As a pro fishing guide & charter captain I have clients from all over the USA and beyond who fish with me. While we provide everything for clients to fish, they must be dressed for the weather. We stress being prepared for the weather and dressing appropriately so you will enjoy your day.
Those who engage in outdoor activities in the Pacific Northwest can experience varied weather in a single day. Cold and rainy weather is not limited to fall and winter months. Of course the winter will bring cold and rainy conditions. However, I have fished in early June where the wind and the rain caused the temperature to drop to a level where I had to wear my winter weight guide wear.
We have seen time and time again where days can start off very cold with heavy fog and no rain. By late morning the fog will clear and the sun will shine. Come early afternoon gray skies can move in, bringing with it rain and wind. There are many people who can suffer through the cold and wet, but the key is to be comfortable and enjoy your outdoor experience.
It is important to be dressed for diverse weather. I have seen clients pay good money for a fishing trip, only to be cold and miserable most of the day.
I have had clients show up without rain gear and want to go home after only 3 hours of fishing because they were too cold and wet to continue. It got to a point where I purchased a few sets of inexpensive rain gear in varied sizes for those who were not prepared for rain.
Unfortunately, inexpensive PVC rain gear does keep you warm. It may keep you dry, but you still have to dress in layers to be warm.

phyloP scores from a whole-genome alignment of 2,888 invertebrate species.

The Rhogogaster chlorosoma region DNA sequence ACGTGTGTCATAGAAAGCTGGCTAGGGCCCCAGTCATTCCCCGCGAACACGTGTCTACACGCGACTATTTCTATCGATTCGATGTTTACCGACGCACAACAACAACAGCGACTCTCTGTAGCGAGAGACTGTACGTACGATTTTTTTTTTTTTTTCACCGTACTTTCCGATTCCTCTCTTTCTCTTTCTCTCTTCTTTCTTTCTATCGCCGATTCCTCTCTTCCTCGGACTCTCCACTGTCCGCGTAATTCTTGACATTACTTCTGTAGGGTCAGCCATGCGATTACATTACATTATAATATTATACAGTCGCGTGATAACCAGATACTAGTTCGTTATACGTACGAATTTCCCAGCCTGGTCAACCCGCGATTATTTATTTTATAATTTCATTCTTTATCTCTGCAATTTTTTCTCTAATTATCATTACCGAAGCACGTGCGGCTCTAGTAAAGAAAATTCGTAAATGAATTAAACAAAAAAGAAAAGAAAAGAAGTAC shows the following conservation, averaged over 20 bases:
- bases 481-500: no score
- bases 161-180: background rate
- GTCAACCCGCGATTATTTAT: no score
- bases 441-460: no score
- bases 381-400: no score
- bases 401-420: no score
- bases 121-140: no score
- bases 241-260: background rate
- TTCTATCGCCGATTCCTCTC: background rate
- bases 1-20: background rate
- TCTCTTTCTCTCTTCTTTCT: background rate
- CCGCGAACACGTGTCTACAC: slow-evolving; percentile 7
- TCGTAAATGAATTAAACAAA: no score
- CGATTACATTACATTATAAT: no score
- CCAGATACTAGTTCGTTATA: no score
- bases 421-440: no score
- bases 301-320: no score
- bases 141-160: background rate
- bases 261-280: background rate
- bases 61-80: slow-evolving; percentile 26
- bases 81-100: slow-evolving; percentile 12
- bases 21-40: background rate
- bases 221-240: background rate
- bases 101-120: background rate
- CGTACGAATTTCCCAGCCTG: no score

Let me share a story; I had clients’ fish with me once and this is the break down of what they wore.
- Polo Shirt
- Thin Jacket – more appropriate for early fall
- Blue Jeans
- Running socks
- Rubber non-insulated footwear
- Thin gloves
The temperature was 31 degrees at 7:00 AM and did not get above 33 degrees until after 10:45 AM. When the sun finally came out, it was in the upper 30’s to low 40’s. While it did not rain, the wind started to blow, dropping the temperature.
I ran a heater all day in an effort to keep them warm, but once you are cold, you are cold. And to top it off, gloves do not work so well for casting. In contrast, I was close to breaking out in a sweat because I was so warm wearing my warm layers.
So what do you need to be “dressed for the weather”? It does not take as much as you think. It is not absolutely necessary to buy the professional, quality outdoor clothes I use each day to stay warm.
The first thing is to understand your activity. There is a big difference in how you dress if you are moving around upland bird hunting or hiking a trail versus how to dress if you are standing around all day in a boat or sitting still in a duck blind.
When you engage in activities where you move around, your body creates heat. This heat needs to escape and the clothing you wear will keep the exterior of your body warm if you dress properly. If you dress improperly and the heat and perspiration does not escape, you can become wet and ultimately you will be cold. This is why moisture wicking garments are so popular.
When you are outdoors and not moving around very much at all, you have to dress differently because your body is not moving or creating heat that will keep you warm.
Fishing in the Pacific Northwest is primarily a non-movement activity, so let’s look at how you should dress to keep you warm and dry.
Layering allows you to take outer pieces off when your body warms up and then add pieces when you get cold. Proper layering is not simply wearing several shirts and a big over coat. Take advantage of the improvements in clothing design, fabrics and more.
Base layers are important and are the first step in the layering process. I wear a pair of moisture wicking performance underwear, both tops and bottoms. I wear the long sleeve tops, but there are short sleeve tops available too. Now the choices are almost endless. You can buy synthetics or wool from companies like; Cabela’s, Rivers West, Under Armor, Capilene/Patagonia, CoolMax, Marmot, Mountain Hardwear, The North Face, SmartWool, and Teko. These companies have various weights of base layers as well.